September 5, 2004


Powell: Why He Might Stay (Newsweek, 9/13/04)

For nearly two years, the settled wisdom in Washington has been that Colin Powell would never stick around for a second Bush term. The secretary of State, who began his tenure as the most popular and prestigious figure in Bush's cabinet, was fed up—tired of being a moderate minority of one in a squall of neocon true believers. But last week there was a hint that the settled wisdom may now be unsettled. A former close aide and current confidant of Powell's, asked during the GOP convention whether the secretary might stay on, nodded his head eagerly and said yes.

The reason, the ex-official hinted, is that global events are moving in Powell's direction. In Iraq and on other future flash points like Iran and North Korea, an administration that once short-shrifted Powell's diplomacy now badly needs it. He also has more control than he's had in a while, especially over Iraq, where America's new viceroy, Ambassador John Negroponte, answers to the secretary of State. (The previous top civilian, L. Paul Bremer III, nominally worked for Powell's archrival, Defense Secretary Donald Rumsfeld.) And Powell no doubt realizes that if he leaves now, he will be departing at what is perhaps the low point of his reputation at home and abroad; another term would allow him to recoup.

Another myth goes down hard. If the "moderate" Colin Powell signs up for another year of crusading and "moderates" John McCain, Rudy Giuliani, and Arnold Schwarzenegger have already placed themselves beyond the Pale, who does the press have to believe in any more when every moderate in America is a Bushie?

Posted by Orrin Judd at September 5, 2004 4:18 PM

Why wouldn't he want to do a victory lap.

Posted by: Fred Jacobsen (San Fran) at September 5, 2004 4:30 PM

This is regrettable. Powell has been a cipher and his departure and replacement by Gaffney, Wolfowitz or Perle would be fabulous. It would probably induce a whole slew of resignations from the US Foreign Service, which would be the best news since the Berlin Wall fell and the Packers won the Super Bowl.

A Senate with a 55 or 56 GOP votes along with Lieberman, Schumer, the Nelsons, and Landrieu would never allow a filibuster of a Wolfie nomination. Lieberman's wife would change the locks on the house and Schumer would be killed back in his old Brooklyn neighborhood if they didn't back a landsman(that's Yiddish for homeboy) like Perle or Wolfie.

Powell has always been out of step with this Administration and has been a defender of the established order whose negligence and whose trust of the despicable Muslims led to the Cole incident and 9/11. Moreover, they convinced us to screw the pooch in Iraq by not slicing the place into its 3 constituent parts, based upon history, language, ethnicity and religion. There was no reason to keep a 'unified' Iraq, it was simply the fantasy of some sand-mad Brits after WWI.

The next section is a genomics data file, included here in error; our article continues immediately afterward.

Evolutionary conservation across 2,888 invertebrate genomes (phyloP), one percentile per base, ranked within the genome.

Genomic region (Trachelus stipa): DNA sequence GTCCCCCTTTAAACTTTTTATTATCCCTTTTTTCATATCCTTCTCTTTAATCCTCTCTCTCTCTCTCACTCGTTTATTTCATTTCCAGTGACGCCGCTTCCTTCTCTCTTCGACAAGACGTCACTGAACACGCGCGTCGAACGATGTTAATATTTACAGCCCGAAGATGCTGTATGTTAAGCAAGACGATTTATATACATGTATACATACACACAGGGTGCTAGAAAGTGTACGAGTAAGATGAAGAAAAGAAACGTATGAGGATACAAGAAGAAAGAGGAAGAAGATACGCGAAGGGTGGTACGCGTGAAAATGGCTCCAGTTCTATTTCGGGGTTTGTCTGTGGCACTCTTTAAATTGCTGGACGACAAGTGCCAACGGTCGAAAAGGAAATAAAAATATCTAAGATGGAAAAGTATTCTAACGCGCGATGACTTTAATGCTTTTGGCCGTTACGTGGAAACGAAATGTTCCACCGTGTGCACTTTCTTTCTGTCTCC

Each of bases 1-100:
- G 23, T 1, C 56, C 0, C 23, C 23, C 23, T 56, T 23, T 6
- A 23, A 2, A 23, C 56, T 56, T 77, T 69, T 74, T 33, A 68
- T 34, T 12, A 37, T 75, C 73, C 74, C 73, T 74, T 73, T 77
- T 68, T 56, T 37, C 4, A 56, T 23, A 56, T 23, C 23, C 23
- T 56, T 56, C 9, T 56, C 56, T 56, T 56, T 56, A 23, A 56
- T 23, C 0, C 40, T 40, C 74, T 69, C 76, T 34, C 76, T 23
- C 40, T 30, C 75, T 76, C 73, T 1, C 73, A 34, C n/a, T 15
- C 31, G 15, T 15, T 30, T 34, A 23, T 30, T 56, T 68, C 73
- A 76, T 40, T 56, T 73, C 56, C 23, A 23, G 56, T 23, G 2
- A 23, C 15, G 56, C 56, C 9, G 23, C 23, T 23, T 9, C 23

Posted by: Bart at September 5, 2004 4:46 PM

Powell a bureaucrat who does whatever his chief tells him. He's provided the President terrific cover abroad and to the Left here. He's invaluable.

Posted by: oj at September 5, 2004 4:57 PM

Powell has been a great secretary of state. He is the best kind of diplomat: one who fights like hell for his position but follows orders and falls in line once a decision has been reached.

The elite left in this country cannot accept the fact that an intelligent, erudite statesman who is also an African-American is a Republican. Thus the constant intimations that Powell is some kind of Trojan horse. He's not.

Posted by: Seven Machos at September 5, 2004 5:02 PM

Colin Powell is an intelligent man -- and the signal quality of an intelligent man is that he recognizes his mistakes and corrects them. Along with that, his eloquence, his personal charm, and his team play make him a fine member of the president's Cabinet. I truly hope he'll stay.

Posted by: Francis W. Porretto at September 5, 2004 5:08 PM

Intelligent? A C- student at CUNY who needed six years to graduate. He's been a career affirmative action hire, a professional token at every level of service. The statements out of the State Department have been at variance with Bush policy since Day One and Powell has kept lots of Clinton hands in place. Moreover, Powell was one of the key people who pushed to keep us from going to Baghdad in 1991. That decision was incredibly poor. He is the Black McClellan.

Posted by: Bart at September 5, 2004 5:13 PM

And Dick Chaney still on the ticket. Could both Dan Rather and the New Yorker cover have been wrong?

Posted by: ed at September 5, 2004 5:16 PM


The military never wants to fight, for obvious reasons.

And no Secretary of State can ever make the department serve American interests. Like all bureaucracies it serves its clients, in its case foreign countries.

Posted by: oj at September 5, 2004 5:24 PM

Bart --

1. Grades don't make the man. I'd rather be governed by a random selection of C- students from CUNY, Enterprise Rent-a-Car management trainees, and high school football coaches than the best and the brightest.